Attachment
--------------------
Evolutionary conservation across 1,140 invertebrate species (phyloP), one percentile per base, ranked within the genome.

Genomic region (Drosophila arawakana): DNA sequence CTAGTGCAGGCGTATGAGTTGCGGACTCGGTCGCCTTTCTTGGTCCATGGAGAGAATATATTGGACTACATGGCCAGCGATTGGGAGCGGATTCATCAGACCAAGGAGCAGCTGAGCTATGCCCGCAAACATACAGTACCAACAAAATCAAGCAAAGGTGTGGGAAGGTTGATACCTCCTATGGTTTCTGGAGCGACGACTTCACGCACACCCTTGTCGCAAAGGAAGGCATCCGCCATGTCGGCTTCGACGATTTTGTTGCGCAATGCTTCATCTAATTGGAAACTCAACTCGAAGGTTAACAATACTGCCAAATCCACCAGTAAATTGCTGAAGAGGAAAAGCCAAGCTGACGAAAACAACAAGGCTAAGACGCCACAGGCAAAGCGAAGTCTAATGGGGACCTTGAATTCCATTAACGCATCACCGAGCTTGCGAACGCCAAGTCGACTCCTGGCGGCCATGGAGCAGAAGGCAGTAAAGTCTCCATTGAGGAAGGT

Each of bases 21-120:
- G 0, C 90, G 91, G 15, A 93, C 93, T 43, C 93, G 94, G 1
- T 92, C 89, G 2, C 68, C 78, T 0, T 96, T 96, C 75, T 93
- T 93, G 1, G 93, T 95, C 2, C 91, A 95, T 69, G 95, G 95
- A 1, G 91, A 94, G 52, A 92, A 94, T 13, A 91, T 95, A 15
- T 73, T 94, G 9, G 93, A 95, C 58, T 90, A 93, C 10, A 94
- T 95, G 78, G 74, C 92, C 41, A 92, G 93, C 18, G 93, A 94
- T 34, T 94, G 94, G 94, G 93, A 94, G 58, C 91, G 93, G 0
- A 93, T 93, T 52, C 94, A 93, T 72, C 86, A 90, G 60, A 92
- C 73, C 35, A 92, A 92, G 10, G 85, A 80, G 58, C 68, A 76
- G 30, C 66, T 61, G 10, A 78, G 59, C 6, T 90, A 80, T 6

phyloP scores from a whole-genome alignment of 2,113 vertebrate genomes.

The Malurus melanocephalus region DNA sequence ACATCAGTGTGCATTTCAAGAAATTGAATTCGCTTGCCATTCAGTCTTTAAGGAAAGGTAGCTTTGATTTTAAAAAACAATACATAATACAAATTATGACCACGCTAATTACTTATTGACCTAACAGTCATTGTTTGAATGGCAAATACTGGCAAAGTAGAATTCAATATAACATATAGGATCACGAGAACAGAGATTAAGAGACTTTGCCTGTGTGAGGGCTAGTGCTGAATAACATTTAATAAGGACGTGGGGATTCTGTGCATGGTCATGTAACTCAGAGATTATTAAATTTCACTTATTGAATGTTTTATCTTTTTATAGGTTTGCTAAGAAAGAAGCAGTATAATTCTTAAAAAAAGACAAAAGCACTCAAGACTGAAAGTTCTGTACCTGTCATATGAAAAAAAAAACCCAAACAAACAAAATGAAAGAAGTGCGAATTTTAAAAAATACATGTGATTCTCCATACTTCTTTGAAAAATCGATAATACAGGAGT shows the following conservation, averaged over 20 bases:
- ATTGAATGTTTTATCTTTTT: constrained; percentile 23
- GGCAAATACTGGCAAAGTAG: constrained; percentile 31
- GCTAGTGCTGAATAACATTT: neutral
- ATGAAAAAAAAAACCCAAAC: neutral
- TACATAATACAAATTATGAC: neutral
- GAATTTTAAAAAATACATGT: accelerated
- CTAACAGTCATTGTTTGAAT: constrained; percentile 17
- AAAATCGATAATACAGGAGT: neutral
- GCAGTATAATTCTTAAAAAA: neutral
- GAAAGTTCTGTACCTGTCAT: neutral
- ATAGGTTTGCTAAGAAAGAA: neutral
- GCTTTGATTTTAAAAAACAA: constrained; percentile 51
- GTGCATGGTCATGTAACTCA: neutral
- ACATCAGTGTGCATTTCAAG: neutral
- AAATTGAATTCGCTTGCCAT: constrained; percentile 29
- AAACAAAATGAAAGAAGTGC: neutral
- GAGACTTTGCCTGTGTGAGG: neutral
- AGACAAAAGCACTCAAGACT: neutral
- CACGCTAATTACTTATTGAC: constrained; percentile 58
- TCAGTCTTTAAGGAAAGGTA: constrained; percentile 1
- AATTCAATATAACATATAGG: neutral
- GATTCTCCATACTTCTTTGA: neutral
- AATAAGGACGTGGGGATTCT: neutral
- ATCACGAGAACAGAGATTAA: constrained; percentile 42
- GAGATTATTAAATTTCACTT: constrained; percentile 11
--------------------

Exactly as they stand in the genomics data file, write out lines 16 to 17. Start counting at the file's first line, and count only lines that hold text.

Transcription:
- ATTGAATGTTTTATCTTTTT: constrained; percentile 23
- GGCAAATACTGGCAAAGTAG: constrained; percentile 31